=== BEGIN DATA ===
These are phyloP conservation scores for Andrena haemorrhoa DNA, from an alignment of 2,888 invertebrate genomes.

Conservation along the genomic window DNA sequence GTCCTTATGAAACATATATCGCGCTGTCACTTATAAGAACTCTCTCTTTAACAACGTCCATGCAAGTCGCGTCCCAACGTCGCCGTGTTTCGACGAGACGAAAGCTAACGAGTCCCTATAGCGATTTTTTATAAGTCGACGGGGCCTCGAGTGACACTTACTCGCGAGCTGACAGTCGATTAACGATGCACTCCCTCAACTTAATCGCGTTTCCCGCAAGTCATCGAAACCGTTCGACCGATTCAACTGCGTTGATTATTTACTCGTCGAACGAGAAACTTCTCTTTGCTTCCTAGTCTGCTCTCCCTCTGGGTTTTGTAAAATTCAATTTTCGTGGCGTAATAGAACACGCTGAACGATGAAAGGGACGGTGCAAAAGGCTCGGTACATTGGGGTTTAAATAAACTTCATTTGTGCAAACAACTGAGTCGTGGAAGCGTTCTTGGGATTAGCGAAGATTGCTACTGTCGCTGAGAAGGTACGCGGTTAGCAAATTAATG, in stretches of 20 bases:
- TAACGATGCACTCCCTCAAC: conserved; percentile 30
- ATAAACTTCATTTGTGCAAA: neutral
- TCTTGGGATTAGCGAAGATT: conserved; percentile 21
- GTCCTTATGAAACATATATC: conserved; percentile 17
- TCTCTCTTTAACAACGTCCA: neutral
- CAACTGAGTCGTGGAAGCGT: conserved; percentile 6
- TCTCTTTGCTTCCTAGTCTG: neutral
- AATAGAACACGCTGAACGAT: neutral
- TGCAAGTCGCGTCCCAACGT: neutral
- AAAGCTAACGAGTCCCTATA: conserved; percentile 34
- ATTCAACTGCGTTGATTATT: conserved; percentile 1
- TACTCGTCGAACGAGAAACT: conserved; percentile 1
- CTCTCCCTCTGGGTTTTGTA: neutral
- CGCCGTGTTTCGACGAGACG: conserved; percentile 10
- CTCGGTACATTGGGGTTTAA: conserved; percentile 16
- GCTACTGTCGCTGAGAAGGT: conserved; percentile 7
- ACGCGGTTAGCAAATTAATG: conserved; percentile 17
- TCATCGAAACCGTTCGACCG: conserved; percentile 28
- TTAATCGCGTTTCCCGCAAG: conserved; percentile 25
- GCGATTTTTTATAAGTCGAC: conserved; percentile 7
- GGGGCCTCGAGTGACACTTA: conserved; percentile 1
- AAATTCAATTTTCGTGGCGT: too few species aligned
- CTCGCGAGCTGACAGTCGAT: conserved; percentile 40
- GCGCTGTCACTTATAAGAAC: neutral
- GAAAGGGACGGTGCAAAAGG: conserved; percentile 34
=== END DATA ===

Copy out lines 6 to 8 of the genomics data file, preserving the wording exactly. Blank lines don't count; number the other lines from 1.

- GTCCTTATGAAACATATATC: conserved; percentile 17
- TCTCTCTTTAACAACGTCCA: neutral
- CAACTGAGTCGTGGAAGCGT: conserved; percentile 6